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Recording drums — Stereo Room (Part 2)

The ultimate guide to audio recording - Part 38

Second installment on the Stereo Room tracks within the chapter dedicated to recording drums. After having looked into the whys, today we'll discuss the hows of recording the Stereo Room mics.

View other articles in this series...

As you have probably figured out by now, the main goal of these recordings is to capture the natural reverberation of the room where you record the drums. To record the audio clips you heard last time, we did the following, guided by the suggestions of the owner of the studio, who knows the place by heart.


The room has the particularity of having a wall entirely covered with wood. Which is something very interesting for our purposes today. A wooden wall can generate a significant reverberation, due to its rigidness, but it's also very smooth in character since the material is much more tender than a concrete wall, for instance. To make the best out of it for our Stereo Room tracks we used a couple of Audio-Technica AT4050 condenser mics placed seven feet away from each other, from the drums, and from the floor. As you can see in the pictures, the mic capsules are directly in front of the wooden wall, about four inches away from it. This way the mics capture basically the reflections from the wall and not the direct sound. Furthermore, we used the AT4050s with cardioid polar pattern to favor the reverberated sound instead of the sound of the drums. Do note, however, that neither the gap between the drums and the mics nor their height was chosen randomly. At such a distance from the instrument we avoid most phase issues, while the height spares us the mumble from the lows and mid lows.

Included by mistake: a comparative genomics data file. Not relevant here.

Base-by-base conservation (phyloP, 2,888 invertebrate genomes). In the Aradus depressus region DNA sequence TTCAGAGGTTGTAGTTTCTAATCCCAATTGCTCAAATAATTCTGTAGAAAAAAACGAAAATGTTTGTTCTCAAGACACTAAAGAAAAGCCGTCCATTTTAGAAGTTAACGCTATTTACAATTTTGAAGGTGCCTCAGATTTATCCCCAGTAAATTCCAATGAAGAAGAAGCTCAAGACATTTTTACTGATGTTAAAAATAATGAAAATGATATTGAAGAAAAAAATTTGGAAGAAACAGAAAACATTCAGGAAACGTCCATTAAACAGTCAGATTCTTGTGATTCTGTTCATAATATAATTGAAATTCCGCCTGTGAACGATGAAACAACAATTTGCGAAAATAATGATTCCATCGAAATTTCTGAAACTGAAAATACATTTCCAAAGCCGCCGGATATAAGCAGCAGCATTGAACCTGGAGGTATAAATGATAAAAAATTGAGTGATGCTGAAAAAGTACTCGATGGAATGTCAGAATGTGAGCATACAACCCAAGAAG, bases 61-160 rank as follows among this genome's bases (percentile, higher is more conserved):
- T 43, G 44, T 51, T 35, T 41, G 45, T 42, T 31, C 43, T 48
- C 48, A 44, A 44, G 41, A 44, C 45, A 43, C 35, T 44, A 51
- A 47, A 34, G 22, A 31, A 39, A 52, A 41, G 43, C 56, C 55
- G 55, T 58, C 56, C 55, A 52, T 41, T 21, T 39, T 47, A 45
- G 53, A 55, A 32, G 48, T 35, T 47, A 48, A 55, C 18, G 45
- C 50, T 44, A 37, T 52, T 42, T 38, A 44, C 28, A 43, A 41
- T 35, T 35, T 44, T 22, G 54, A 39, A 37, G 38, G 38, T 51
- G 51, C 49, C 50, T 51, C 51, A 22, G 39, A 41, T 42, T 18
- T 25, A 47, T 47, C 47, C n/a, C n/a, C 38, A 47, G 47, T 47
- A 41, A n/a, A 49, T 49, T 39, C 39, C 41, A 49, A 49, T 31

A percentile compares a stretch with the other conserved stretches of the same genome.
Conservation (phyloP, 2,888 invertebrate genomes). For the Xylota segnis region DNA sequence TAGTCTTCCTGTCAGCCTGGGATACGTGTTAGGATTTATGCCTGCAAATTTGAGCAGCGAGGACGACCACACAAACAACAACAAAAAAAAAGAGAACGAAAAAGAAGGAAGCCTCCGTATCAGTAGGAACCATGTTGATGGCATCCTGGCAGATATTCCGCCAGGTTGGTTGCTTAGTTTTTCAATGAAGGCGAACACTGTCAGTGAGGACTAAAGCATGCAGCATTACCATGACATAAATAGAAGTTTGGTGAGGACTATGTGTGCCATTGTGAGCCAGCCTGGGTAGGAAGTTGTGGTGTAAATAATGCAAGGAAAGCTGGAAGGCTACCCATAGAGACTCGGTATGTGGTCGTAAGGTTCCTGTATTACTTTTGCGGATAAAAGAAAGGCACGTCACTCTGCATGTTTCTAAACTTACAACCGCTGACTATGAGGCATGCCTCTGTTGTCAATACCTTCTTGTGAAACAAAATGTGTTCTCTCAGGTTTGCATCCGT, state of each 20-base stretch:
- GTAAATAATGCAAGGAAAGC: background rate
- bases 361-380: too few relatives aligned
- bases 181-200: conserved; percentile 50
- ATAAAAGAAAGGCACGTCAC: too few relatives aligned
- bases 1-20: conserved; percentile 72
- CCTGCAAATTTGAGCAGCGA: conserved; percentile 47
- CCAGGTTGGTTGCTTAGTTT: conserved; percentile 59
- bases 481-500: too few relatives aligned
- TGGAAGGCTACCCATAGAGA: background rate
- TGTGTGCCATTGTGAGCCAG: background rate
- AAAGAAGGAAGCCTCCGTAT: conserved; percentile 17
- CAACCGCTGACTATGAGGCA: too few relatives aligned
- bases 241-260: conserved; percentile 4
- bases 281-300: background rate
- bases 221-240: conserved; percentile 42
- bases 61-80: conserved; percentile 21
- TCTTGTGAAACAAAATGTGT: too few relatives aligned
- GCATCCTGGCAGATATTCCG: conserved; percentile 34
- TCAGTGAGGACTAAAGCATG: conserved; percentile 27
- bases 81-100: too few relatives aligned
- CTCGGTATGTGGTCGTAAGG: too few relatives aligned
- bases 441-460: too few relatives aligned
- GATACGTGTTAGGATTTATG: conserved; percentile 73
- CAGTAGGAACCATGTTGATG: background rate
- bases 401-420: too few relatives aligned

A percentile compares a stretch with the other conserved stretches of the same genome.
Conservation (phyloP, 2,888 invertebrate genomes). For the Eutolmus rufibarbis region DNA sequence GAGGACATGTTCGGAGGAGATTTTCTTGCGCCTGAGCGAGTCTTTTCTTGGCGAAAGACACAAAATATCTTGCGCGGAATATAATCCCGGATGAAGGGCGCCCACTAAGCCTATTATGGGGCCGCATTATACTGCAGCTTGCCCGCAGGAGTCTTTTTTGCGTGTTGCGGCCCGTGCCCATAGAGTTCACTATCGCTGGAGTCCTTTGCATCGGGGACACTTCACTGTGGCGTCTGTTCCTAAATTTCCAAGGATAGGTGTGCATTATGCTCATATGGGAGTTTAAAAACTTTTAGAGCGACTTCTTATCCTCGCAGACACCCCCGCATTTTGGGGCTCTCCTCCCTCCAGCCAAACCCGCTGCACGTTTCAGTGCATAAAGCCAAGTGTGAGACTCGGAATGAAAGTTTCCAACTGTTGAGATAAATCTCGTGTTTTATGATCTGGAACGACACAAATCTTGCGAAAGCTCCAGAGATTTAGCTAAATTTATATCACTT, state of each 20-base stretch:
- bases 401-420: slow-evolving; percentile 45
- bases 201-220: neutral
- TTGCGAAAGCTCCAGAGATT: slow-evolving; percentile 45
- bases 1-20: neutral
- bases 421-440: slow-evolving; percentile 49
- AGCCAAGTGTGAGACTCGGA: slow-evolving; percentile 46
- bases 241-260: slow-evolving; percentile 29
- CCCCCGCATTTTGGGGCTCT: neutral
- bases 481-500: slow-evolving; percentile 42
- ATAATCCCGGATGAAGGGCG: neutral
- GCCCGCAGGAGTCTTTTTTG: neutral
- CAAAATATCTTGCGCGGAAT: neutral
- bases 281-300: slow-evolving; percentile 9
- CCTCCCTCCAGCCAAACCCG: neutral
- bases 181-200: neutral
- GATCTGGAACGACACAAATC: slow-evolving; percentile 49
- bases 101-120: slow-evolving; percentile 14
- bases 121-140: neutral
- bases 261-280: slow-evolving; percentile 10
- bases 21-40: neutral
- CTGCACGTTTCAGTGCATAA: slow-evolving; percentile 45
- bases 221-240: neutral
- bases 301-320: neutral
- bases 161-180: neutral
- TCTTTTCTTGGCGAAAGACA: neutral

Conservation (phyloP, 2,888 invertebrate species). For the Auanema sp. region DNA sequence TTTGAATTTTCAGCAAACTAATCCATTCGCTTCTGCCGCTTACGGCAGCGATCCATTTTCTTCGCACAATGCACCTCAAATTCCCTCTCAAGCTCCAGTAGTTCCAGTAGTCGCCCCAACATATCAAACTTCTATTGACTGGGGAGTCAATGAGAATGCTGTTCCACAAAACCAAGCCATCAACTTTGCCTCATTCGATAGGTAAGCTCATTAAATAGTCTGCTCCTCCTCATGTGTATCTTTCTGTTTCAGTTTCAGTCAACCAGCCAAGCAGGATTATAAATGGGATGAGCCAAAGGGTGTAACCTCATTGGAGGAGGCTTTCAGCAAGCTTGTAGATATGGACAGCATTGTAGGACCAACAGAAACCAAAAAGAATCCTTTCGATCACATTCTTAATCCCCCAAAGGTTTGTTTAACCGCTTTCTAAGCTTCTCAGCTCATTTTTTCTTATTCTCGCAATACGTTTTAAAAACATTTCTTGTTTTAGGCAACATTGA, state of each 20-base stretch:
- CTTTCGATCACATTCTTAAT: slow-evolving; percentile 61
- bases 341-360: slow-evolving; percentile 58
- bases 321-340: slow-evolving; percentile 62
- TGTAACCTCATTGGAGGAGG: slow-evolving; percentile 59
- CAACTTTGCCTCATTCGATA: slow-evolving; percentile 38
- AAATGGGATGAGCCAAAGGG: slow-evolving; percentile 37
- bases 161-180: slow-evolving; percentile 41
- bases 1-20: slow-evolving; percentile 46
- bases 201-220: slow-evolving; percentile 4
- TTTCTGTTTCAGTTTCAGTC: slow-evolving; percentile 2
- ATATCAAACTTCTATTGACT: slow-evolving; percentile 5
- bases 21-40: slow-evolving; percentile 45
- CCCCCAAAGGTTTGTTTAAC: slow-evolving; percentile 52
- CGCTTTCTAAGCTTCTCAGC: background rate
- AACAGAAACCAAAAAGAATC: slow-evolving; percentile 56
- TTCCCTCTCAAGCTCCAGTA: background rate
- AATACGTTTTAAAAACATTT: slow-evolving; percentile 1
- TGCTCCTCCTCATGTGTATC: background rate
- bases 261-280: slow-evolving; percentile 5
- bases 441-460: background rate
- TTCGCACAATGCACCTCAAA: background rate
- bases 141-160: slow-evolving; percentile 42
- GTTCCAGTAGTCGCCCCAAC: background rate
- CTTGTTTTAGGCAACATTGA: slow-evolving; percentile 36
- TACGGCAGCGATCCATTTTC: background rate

Here are the raw recordings:

01 RoomST 2 Verse
  • 01 RoomST 2 Verse 00:14
  • 02 RoomST 2 Chorus 00:28

And mixing them with the rest of the kit, this is what we got:

03 RoomST 2 Verse Mix
  • 03 RoomST 2 Verse Mix 00:14
  • 04 RoomST 2 Chorus Mix 00:28

There's simply no comparison between the sensation of space, both in terms of breadth and depth, as well as the liveliness and the character of the drums with what we had before!

I'll finish today's article with a couple of remarks…



The results of these tracks obviously depend on the acoustic quality of the room where you are recording. If the drums don't sound good in the room, chances are you won't be able to record a satisfying Stereo Room. But there's always a way to try more or less improve things! A room that's to aggressive in the high end can be mitigated putting some carpets on the floor and heavy cloth on the walls. On the contrary, a very muffled room can be "livened up" adding reflective surfaces in specific places, like plywood panels, for instance.

Regarding the mics, there's absolutely no rule. It all depends on what you are looking for. If your goal is to get a natural sound, you'd better go with a couple of relatively neutral dynamic mics, but if you are looking for something a bit more "warm," your best option would be a pair of tube condenser or even ribbon mics. Dynamic mics can also do a good job if what you are looking for is a sound with more "character." I, for one, have gotten excellent results with a couple of SM57s. Their bump in the high mids is particularly fitting for garage rock-like productions. What's more, their weak sensitivity in the high end and their response to transients allow you to compress the Stereo Room significantly during mixdown without the cymbals becoming too shrill. Try different things out!

After all, the Stereo Room mics is an area open to artistic freedom. The method I described today is only one approach to the topic, bu there are countless more. We'll actually see some of them in the forthcoming article.


Download the audio files (in WAV format)

  • 01
  • 02
  • 03
  • 04


← Previous article in this series:
Recording drums — Stereo Room (Part 1)
Next article in this series:
Recording drums — Stereo Room (Part 3) →

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